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Suspension bushing design between OEM rubber and solid spherical???

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1,157
1,155
Exp. Type
HPDE
Exp. Level
5-10 Years
Lenoir City TN
I did the spherical/poly on my car years ago, but the spherical is on the differential side and poly on the body side. It has worked well for me.
 
1,157
1,155
Exp. Type
HPDE
Exp. Level
5-10 Years
Lenoir City TN
I can manage setting the car to ride height. My question was specific to why the ford piece comes assembled with no apparent instructions to retorque in the service manual. Is there something special about that particular bushing?
I have not been under my car in awhile, but from what I remember you can't get a torque wrench on the upper end of the arm with it on the car. I had to take the bracket off the car to remove the upper link from the bracket.
 
you can't get a torque wrench on the upper end of the arm with it on the car
Easiest way to get to it is with a crowfoot at 90 degrees offset so it doesn't change the torque value on the wrench (or re-adjust the torque setting from the longer lever-arm), but I've had the BMR mount for so long I've forgotten if the OEM one was more difficult. The manual does call for the stock bushing to be tightened at ride-height. Some BMR versions call for the same, while others in their catalog are torqued on the bench. If you can get at it, I'd try to follow the instructions from the manufacturer of the part.
1704329004868.png
 
89
22
Exp. Type
HPDE
Exp. Level
5-10 Years
New England
I guess I can install, set the ride height, mark the arm for angle. Then uninstall the bracket and torque the arm to bracket bushing on the vise.
 
89
22
Exp. Type
HPDE
Exp. Level
5-10 Years
New England
No chance pressing out that rusty axle side bushing. Bent a ball joint press trying. Seems like it needs to be shocked. Air chisel would be ideal. I didn’t have one so I drilled out the rubber, removed the center section. Then used a sawzall to cut off the ends to the diff housing, and made a cut line through the outer sleeve. Then I just used a drift punch to bend the sleeve away from the housing. Once I pulled enough away the whole sleeve came out pretty easy.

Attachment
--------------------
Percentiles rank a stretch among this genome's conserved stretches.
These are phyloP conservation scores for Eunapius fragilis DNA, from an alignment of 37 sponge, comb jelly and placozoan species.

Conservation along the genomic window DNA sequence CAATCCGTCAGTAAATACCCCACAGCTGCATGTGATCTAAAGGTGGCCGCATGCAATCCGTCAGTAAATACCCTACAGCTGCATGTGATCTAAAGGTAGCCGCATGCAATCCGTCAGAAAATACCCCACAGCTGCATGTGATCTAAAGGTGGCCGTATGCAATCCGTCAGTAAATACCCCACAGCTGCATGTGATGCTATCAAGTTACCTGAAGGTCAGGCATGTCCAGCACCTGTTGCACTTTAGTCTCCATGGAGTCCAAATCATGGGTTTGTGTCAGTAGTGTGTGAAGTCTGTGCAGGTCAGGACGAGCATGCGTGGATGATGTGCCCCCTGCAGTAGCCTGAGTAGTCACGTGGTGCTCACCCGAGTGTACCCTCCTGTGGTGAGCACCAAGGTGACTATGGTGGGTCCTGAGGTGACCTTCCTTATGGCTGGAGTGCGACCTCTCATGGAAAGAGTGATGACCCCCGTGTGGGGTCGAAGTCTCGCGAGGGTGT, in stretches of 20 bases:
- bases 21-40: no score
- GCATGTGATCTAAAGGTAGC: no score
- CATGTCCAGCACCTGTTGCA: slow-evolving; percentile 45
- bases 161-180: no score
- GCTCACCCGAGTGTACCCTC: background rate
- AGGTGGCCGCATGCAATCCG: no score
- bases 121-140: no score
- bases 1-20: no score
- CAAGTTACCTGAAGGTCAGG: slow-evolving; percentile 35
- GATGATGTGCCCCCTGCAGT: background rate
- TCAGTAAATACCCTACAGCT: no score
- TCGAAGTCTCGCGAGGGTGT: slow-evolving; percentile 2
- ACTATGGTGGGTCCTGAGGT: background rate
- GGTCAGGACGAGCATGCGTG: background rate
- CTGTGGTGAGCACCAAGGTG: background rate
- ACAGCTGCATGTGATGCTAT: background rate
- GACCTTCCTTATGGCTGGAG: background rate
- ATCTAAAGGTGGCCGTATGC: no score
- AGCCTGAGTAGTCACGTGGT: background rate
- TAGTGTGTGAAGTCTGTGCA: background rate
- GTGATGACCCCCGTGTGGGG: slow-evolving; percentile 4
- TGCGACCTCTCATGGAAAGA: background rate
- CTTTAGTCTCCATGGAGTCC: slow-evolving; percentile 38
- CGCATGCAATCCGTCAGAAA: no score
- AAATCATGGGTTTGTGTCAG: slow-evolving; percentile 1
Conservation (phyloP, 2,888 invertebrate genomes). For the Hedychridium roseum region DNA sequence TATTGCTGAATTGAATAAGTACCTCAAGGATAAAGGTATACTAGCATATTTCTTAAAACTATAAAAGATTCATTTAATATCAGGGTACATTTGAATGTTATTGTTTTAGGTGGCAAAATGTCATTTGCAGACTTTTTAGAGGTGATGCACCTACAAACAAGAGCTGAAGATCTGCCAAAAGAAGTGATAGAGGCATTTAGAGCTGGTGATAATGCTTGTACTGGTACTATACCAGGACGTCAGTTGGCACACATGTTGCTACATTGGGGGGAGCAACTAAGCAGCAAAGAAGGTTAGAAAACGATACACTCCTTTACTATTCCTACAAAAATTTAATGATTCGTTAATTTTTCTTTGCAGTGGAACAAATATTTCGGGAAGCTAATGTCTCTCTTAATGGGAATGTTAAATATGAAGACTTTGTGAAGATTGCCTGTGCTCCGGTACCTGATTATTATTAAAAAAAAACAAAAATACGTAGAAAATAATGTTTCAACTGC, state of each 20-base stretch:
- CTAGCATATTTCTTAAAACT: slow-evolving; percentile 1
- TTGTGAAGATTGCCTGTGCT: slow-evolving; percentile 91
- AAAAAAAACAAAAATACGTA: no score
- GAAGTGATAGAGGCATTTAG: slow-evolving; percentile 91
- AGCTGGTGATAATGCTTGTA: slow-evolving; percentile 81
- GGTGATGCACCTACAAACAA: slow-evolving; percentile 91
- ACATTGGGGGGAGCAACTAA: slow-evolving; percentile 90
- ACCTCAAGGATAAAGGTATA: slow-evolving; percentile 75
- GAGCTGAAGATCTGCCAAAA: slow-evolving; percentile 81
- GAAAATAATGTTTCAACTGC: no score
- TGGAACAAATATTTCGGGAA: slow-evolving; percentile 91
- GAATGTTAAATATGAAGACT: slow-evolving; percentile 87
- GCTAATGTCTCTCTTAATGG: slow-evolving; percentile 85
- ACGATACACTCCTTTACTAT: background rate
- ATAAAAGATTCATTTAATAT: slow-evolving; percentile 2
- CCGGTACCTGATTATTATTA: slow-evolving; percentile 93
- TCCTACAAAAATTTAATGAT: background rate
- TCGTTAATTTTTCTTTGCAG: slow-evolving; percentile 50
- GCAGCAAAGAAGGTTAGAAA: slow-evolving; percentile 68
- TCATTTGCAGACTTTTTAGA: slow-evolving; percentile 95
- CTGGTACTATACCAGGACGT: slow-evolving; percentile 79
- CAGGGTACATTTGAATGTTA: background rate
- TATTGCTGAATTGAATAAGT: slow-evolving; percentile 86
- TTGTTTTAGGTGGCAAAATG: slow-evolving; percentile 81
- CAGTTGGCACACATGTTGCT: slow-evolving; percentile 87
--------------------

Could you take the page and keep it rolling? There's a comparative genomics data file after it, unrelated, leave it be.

I actually spent more time screwing with the ball joint press than what it took to drill/cut it out. Just fyi, if anyone is doing this job.
 
I have a 2011 GT that is set up for street and track, daily commuter. Following advice here on TMO, I use an upgraded PHB and LCA (I currently have Maximum Motorsports but lots of brands will work) and an OEM upper 3rd link and this setup works very well. It's maybe a little counter-intuitive but the key in the rear is to use relatively soft spring/bar rates combinedf with upgraded dampers with plenty of rebound control. Use a small rear bar (~18 mm) or none at all. This gives a great ride on the street and awesome rear axle control. On track the back end stays behind you, you can absolutely eat up curbing, and you can put power down amazingly well off the apex. See @blacksheep-1's videos of the Phoenix S197 to watch a pro using this type of basic setup, super fun to watch. It feels a little weird at first and you have to keep weight on the nose getting down to the apex but it's easy to drive and really fast.

In the front, be aware that in our 2011's an aftermarket control arm bushing will likely cause a bad feedback loop in the electric steering rack that causes severe steering wheel shudder. Either leave that bushing stock or swap in a Boss rack, or maybe a later year '13 or '14 rack. Your mod money is much better spent replacing the upper spring perches with good camber plates from Vorshlag which do all sorts of awesome things and are perfectly streetable IMO.

Good luck and welcome.
I think end of MY 11 and all of 12 got fixed for that rack issue.. but that's just what i read. I'm to scared so i leave my front control arms stock and just deal with the lack of precision. When i start adding downforce and huge spring rates, it will be time for hard bushings!
 
1,157
1,155
Exp. Type
HPDE
Exp. Level
5-10 Years
Lenoir City TN
I think end of MY 11 and all of 12 got fixed for that rack issue.. but that's just what i read. I'm to scared so i leave my front control arms stock and just deal with the lack of precision. When i start adding downforce and huge spring rates, it will be time for hard bushings!
I believe you are off a year. All 2011 and part of 2012 were affected be the epas problem.
 
I believe you are off a year. All 2011 and part of 2012 were affected be the epas problem.
That is correct. We uncovered all of that in our 2011, many other 2011 cars that belonged to customers and a single early 2012 customer car.
Back then the only solution was to replace the rack with a reprogrammed Ford Performance Racing rack, that was expensive and difficult to find.
Once the 2013 models came out, we used the less costly, standard 2013/2014 racks in the 2011 cars without any issues. Most (all?) 2012 cars did not have the EPAS issue.
 
89
22
Exp. Type
HPDE
Exp. Level
5-10 Years
New England
Just about done with the refurbishing of the rear suspension. I ended up going with the white line rear arms. Mostly because I wanted a rubber bushing to promote flex yet limit nvh. Here is a close up of the bushing design. Notice the reliefs on the bushings. I assume this is designed to promote articulation through travel, similar to the cutouts in the oem bushings. Seems like a little more thought than the typical 2 piece poly design. Jury is still out on how they actually work though.

IMG_5852.jpeg
 

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